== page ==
It's Frank Lloyd Wright's 150th birthday on June 8th, and the city's biggest art institutions are showing their love for the renowned architect with huge retrospectives, all day parties, and Wright-inspired (temporary) tattoos. But while New York may love Wright, Wright certainly didn't love New York—a place he considered a "pig pile," a "fibrous tumor" and "a great monument to the power of money and greed." That disdain may have something to do with why there are only a couple of his works still standing here. But our city's relative lack of Wright is also due to some inexplicable circumstances in which buildings designed by the country's best known architect have essentially disappeared. Below, we examine Wright's existing and demolished New York structures, as well as his plan to transform the East Village that never came to be.

A model of one of the St. Mark's Towers (The Museum of Modern Art | Avery Architectural & Fine Arts Library, Columbia University, New York)
St. Mark's Towers (Designed 1927 - 1931; never built)

In 1928, nearly three decades before Frank Lloyd Wright's first structure went up in New York City, the modernist architect unveiled a "revolutionary" plan to transform the East Village skyline. His idea involved a triangle of all-glass towers at 11th Street and 2nd Avenue, to be commissioned by the St. Mark's Church. Totally devoid of steel structures, the towers would be reinforced by a concrete "tap-root" core, a first for Wright according to MoMA, which currently holds the drawings. And while Wright considered our skyline a "medieval atrocity," MoMA also notes that the three towers were "positioned apart from other tall buildings to avoid creating the dark urban canyons that Wright detested."

The plans never came to fruition, owing to the Great Depression and cold feet from both lenders and church members. Still, the memory of the East Village towers that could've been lives on in Brooklyn: The architects of a new high rise at the foot of the Williamsburg bridge say their skyscraper takes inspiration from Frank Lloyd Wright, and Bedford + Bowery notes that "much like Wright's aborted East Village skyscraper, The Dime towers over pretty much everything else near its location."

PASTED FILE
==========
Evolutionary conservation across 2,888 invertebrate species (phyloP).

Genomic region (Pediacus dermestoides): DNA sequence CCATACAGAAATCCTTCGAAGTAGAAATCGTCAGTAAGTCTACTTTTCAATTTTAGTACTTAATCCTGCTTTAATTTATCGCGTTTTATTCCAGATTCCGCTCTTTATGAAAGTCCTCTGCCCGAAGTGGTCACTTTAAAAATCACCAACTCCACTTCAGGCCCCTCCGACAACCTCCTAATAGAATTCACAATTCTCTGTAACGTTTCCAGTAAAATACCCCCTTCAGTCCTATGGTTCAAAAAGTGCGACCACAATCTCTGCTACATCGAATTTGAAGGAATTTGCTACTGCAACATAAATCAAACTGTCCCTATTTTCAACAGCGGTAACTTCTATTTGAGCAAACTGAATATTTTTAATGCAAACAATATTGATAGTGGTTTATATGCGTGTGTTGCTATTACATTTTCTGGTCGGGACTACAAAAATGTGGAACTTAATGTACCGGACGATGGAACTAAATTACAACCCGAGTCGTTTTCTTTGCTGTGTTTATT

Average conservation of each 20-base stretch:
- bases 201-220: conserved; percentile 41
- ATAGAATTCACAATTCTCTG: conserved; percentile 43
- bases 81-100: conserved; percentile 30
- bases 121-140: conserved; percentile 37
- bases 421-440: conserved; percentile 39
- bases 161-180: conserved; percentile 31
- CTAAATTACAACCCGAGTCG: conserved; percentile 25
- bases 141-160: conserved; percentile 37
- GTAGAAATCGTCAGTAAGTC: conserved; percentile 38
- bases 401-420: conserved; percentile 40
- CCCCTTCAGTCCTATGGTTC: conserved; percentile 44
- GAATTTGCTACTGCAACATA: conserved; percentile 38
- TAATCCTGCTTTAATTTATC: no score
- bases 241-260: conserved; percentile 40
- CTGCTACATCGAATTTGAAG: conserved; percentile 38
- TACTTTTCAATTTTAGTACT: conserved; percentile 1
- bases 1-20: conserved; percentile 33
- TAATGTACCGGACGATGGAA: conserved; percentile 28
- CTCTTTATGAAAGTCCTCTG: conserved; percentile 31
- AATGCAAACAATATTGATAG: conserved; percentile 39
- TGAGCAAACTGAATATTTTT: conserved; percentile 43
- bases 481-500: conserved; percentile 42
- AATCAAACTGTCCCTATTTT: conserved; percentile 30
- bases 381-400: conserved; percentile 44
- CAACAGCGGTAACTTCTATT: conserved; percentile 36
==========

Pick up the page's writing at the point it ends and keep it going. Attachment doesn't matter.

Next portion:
Usonian House and Pavilion (1953-1954)
Frank Lloyd Wright was 86 years old when his first buildings went up in New York City—a model Usonian two-bedroom house and adjacent glass pavilion, intended as both a tribute to Wright's long career and a demonstration of his affordable housing solution. Temporarily erected in 1953 at the soon-to-be site of the Guggenheim Museum, the structures were dismantled the following year after a snowstorm shattered the pavilion's glass roof. For the next three decades, most scholars assumed that the buildings—like so many other Wright originals—had been lost to history.

But an odd thing happened in 1984, when former Wright apprentice David Henken announced that he'd been holding onto the pieces of the two-bedroom model home in his Westchester basement. When the Times reported that Henken planned to reconstruct it, Adolf K. Placzek, the former president of the Society of Architectural Historians, told the paper, ''I am astonished—I had thought it was long since gone." Unfortunately, Henken died unexpectedly the next year, just as he was beginning work on the rebuilding. Today, the Frank Lloyd Wright Building Conservancy owns a few pieces of the home, while collector Tom Monoghan is believed to be holding onto the rest.

An early model of the Guggenheim (The Museum of Modern Art | Avery Architectural & Fine Arts Library, Columbia University, New York)

The Guggenheim (1959 - present)